The first career Molly Comrie ‘19 considered was physical therapy. She was in high school, and something made her think it would be a good fit. But then she couldn’t put her finger on what that was, exactly, and started to have doubts. Fortunately, she had a teacher who offered some insight.
“I’d always been a people person, and she told me she thought social work would be a great choice for me,” Comrie says. “We talked about it, and I thought she might be right. I didn’t know there was actually a job where I could just be me.”
"It’s so exciting now to think I’ll have my master’s degree by the time I’m 23.”
So, she took her teacher’s advice, came into UNH with her major declared and started right in that first year taking classes in social work. And that cinched it. “When I took an introduction to social work class and learned all the things you could do in the field, I knew I was where I should be,” Comrie says.
During the last four years, that certainty has only grown stronger; she graduates May 18 with a bachelor’s degree in social work. Two days later, Comrie begins UNH’s master of social work (MSW) program.
Last year, Comrie was exploring job possibilities in her major for people who had bachelor’s degrees. One area that interested her was working in a hospital supporting patients, but she knew she would have to work her way up to that kind of position. And she took notice of how often she came across references to an MSW.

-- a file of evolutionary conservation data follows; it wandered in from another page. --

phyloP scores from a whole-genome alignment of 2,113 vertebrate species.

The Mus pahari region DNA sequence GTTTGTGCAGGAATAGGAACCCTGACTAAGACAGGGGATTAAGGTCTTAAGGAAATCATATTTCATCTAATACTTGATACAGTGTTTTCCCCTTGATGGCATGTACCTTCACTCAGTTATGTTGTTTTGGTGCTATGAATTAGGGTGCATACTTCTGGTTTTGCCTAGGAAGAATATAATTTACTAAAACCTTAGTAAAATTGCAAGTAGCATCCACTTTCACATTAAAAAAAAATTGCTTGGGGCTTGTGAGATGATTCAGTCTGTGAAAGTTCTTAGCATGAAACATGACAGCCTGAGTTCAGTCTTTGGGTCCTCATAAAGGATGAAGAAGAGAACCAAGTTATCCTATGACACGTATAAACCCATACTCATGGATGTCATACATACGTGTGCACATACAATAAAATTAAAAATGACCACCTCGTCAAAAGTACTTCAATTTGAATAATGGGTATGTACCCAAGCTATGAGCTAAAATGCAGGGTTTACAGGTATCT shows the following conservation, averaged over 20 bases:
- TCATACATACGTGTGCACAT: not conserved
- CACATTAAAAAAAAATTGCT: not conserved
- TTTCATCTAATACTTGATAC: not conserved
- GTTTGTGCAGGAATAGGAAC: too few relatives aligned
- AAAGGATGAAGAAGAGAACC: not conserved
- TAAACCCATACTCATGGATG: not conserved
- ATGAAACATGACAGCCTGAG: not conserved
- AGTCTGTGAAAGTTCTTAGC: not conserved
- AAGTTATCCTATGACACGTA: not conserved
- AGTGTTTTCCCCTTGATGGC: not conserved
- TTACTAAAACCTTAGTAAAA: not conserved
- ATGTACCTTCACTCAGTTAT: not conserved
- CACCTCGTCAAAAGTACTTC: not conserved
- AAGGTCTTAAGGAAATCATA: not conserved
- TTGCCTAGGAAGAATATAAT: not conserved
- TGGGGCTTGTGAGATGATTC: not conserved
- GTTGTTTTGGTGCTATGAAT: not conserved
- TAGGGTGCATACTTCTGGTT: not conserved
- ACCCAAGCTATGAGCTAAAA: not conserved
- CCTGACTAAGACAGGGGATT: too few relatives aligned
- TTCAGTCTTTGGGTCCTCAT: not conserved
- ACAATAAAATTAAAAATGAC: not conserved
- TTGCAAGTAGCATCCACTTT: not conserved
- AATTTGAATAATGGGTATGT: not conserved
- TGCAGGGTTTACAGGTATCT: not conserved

“That’s when I started thinking about staying on for my master’s,” the Andover, New Hampshire, resident says. “I knew it would make a difference in where I’d end up. It’s so exciting now to think I’ll have my master’s degree by the time I’m 23.”
Clinical assistant professor of social work Will Lusenhop suggested Comrie apply for a grant he helped secure in 2017 from the Health Resources Services Administration that awarded UNH $1.9 million to put master’s-level social workers and occupational therapists to work in primary care settings that integrate behavioral healthcare. She applied and got it.
“I had applied to graduate school already, but the grant and the amazing professors I have had as an undergraduate were my push to stay at UNH for this program,” Comrie says. “The encouragement I’ve received has been fantastic.”
The notion of having social workers in primary care practices has been promoted in the health field for some time now. Comrie sees the alliance of mental and medical health providers as a huge win for patients.
“People have come to realize that mental health is as important as physical health, and that they often go hand-in-hand,” Comrie says.
In her time at UNH, Comrie has been a resident’s assistant in Congreve and Lord halls and a community educator for SHARPP. She also was a teaching assistant in social work classes where juniors had to learn how to conduct one-on-one counseling sessions. And she’s a member of Phi Alpha Honor Society, the social work honor society, and was the student supervisor at the MUB ticket office.
Comrie interned at the Joan Lovering Health Center in Greenland, New Hampshire, working with clients seeking reproductive and sexual health services. In June she starts her graduate internship at New Hampshire's Counseling Associates as a clinical mental health counselor for teens and adolescents with substance use/misuse disorders. The counseling group has offices in Claremont, Hanover, New London and Newport. Comrie will spend time in all but the Newport location.
“When I finish with my master’s degree, I am hoping to do clinical work in a hospital or medical practice,” Comrie says. “And I plan on getting my license and being an LCSW (licensed clinical social worker) at some point down the road. Being licensed will provide me with a plethora of options.”
Explore the on-campus and onine options for a master's degree in social work.